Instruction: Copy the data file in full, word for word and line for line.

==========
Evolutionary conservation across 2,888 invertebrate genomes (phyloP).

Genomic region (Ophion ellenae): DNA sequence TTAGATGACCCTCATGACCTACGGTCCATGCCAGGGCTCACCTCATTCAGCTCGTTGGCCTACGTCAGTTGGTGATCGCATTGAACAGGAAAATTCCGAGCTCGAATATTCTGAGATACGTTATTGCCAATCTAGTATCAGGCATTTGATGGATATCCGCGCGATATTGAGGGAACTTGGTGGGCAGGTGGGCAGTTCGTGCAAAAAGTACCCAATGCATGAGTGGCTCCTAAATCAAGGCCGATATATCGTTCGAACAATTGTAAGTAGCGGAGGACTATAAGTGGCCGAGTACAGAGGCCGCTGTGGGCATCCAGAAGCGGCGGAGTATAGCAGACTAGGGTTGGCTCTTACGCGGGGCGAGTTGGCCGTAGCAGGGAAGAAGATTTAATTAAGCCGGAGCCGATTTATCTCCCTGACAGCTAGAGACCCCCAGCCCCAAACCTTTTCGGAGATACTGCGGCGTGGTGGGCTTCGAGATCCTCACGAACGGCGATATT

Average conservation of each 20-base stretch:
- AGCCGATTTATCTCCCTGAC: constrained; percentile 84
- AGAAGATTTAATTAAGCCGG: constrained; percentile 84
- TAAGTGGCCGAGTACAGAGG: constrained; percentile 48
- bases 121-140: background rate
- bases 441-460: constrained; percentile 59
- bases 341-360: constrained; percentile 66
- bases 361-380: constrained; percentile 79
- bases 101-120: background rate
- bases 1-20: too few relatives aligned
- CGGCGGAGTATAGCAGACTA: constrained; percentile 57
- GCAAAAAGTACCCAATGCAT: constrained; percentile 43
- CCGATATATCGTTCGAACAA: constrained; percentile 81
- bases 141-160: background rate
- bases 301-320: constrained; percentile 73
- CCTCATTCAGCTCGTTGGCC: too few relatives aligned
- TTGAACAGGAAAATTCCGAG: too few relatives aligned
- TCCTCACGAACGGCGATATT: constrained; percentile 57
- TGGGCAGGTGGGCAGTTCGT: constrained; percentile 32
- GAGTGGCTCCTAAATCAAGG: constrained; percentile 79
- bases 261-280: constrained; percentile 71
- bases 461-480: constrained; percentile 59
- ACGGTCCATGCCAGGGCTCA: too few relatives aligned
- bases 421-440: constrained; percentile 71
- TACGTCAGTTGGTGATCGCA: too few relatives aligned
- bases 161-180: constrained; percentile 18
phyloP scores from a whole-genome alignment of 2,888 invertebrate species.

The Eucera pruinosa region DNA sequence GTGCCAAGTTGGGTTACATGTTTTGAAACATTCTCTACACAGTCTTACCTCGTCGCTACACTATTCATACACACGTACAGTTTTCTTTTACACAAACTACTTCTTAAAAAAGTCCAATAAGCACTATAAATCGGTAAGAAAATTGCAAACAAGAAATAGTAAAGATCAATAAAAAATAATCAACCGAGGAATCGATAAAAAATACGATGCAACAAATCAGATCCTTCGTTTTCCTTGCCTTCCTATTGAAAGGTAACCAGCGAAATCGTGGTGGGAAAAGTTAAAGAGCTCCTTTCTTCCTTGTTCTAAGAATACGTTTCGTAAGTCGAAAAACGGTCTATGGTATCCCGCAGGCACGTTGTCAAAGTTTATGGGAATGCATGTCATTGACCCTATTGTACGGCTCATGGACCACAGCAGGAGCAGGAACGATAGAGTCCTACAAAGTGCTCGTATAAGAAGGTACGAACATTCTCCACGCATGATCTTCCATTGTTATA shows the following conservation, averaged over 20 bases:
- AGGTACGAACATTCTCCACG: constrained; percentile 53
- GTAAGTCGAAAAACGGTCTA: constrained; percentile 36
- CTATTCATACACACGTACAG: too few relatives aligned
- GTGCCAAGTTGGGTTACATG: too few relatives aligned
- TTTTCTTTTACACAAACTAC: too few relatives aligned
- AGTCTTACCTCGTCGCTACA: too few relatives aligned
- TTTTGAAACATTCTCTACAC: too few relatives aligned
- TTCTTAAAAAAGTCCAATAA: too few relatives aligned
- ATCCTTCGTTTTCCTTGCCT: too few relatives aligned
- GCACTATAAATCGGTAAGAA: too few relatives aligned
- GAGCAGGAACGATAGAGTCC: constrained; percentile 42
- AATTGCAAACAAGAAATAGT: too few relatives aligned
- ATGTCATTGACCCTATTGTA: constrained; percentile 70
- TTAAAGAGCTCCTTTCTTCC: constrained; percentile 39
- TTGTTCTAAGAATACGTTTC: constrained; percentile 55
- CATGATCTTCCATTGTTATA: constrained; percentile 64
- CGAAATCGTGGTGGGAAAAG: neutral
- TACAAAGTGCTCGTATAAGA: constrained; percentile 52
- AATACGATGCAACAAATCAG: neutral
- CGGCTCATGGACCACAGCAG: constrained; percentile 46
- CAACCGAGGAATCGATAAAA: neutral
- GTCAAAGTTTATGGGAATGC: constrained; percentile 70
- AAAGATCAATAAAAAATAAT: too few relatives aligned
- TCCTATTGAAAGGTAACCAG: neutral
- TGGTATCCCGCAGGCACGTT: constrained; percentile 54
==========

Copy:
Evolutionary conservation across 2,888 invertebrate genomes (phyloP).

Genomic region (Ophion ellenae): DNA sequence TTAGATGACCCTCATGACCTACGGTCCATGCCAGGGCTCACCTCATTCAGCTCGTTGGCCTACGTCAGTTGGTGATCGCATTGAACAGGAAAATTCCGAGCTCGAATATTCTGAGATACGTTATTGCCAATCTAGTATCAGGCATTTGATGGATATCCGCGCGATATTGAGGGAACTTGGTGGGCAGGTGGGCAGTTCGTGCAAAAAGTACCCAATGCATGAGTGGCTCCTAAATCAAGGCCGATATATCGTTCGAACAATTGTAAGTAGCGGAGGACTATAAGTGGCCGAGTACAGAGGCCGCTGTGGGCATCCAGAAGCGGCGGAGTATAGCAGACTAGGGTTGGCTCTTACGCGGGGCGAGTTGGCCGTAGCAGGGAAGAAGATTTAATTAAGCCGGAGCCGATTTATCTCCCTGACAGCTAGAGACCCCCAGCCCCAAACCTTTTCGGAGATACTGCGGCGTGGTGGGCTTCGAGATCCTCACGAACGGCGATATT

Average conservation of each 20-base stretch:
- AGCCGATTTATCTCCCTGAC: constrained; percentile 84
- AGAAGATTTAATTAAGCCGG: constrained; percentile 84
- TAAGTGGCCGAGTACAGAGG: constrained; percentile 48
- bases 121-140: background rate
- bases 441-460: constrained; percentile 59
- bases 341-360: constrained; percentile 66
- bases 361-380: constrained; percentile 79
- bases 101-120: background rate
- bases 1-20: too few relatives aligned
- CGGCGGAGTATAGCAGACTA: constrained; percentile 57
- GCAAAAAGTACCCAATGCAT: constrained; percentile 43
- CCGATATATCGTTCGAACAA: constrained; percentile 81
- bases 141-160: background rate
- bases 301-320: constrained; percentile 73
- CCTCATTCAGCTCGTTGGCC: too few relatives aligned
- TTGAACAGGAAAATTCCGAG: too few relatives aligned
- TCCTCACGAACGGCGATATT: constrained; percentile 57
- TGGGCAGGTGGGCAGTTCGT: constrained; percentile 32
- GAGTGGCTCCTAAATCAAGG: constrained; percentile 79
- bases 261-280: constrained; percentile 71
- bases 461-480: constrained; percentile 59
- ACGGTCCATGCCAGGGCTCA: too few relatives aligned
- bases 421-440: constrained; percentile 71
- TACGTCAGTTGGTGATCGCA: too few relatives aligned
- bases 161-180: constrained; percentile 18
phyloP scores from a whole-genome alignment of 2,888 invertebrate species.

The Eucera pruinosa region DNA sequence GTGCCAAGTTGGGTTACATGTTTTGAAACATTCTCTACACAGTCTTACCTCGTCGCTACACTATTCATACACACGTACAGTTTTCTTTTACACAAACTACTTCTTAAAAAAGTCCAATAAGCACTATAAATCGGTAAGAAAATTGCAAACAAGAAATAGTAAAGATCAATAAAAAATAATCAACCGAGGAATCGATAAAAAATACGATGCAACAAATCAGATCCTTCGTTTTCCTTGCCTTCCTATTGAAAGGTAACCAGCGAAATCGTGGTGGGAAAAGTTAAAGAGCTCCTTTCTTCCTTGTTCTAAGAATACGTTTCGTAAGTCGAAAAACGGTCTATGGTATCCCGCAGGCACGTTGTCAAAGTTTATGGGAATGCATGTCATTGACCCTATTGTACGGCTCATGGACCACAGCAGGAGCAGGAACGATAGAGTCCTACAAAGTGCTCGTATAAGAAGGTACGAACATTCTCCACGCATGATCTTCCATTGTTATA shows the following conservation, averaged over 20 bases:
- AGGTACGAACATTCTCCACG: constrained; percentile 53
- GTAAGTCGAAAAACGGTCTA: constrained; percentile 36
- CTATTCATACACACGTACAG: too few relatives aligned
- GTGCCAAGTTGGGTTACATG: too few relatives aligned
- TTTTCTTTTACACAAACTAC: too few relatives aligned
- AGTCTTACCTCGTCGCTACA: too few relatives aligned
- TTTTGAAACATTCTCTACAC: too few relatives aligned
- TTCTTAAAAAAGTCCAATAA: too few relatives aligned
- ATCCTTCGTTTTCCTTGCCT: too few relatives aligned
- GCACTATAAATCGGTAAGAA: too few relatives aligned
- GAGCAGGAACGATAGAGTCC: constrained; percentile 42
- AATTGCAAACAAGAAATAGT: too few relatives aligned
- ATGTCATTGACCCTATTGTA: constrained; percentile 70
- TTAAAGAGCTCCTTTCTTCC: constrained; percentile 39
- TTGTTCTAAGAATACGTTTC: constrained; percentile 55
- CATGATCTTCCATTGTTATA: constrained; percentile 64
- CGAAATCGTGGTGGGAAAAG: neutral
- TACAAAGTGCTCGTATAAGA: constrained; percentile 52
- AATACGATGCAACAAATCAG: neutral
- CGGCTCATGGACCACAGCAG: constrained; percentile 46
- CAACCGAGGAATCGATAAAA: neutral
- GTCAAAGTTTATGGGAATGC: constrained; percentile 70
- AAAGATCAATAAAAAATAAT: too few relatives aligned
- TCCTATTGAAAGGTAACCAG: neutral
- TGGTATCCCGCAGGCACGTT: constrained; percentile 54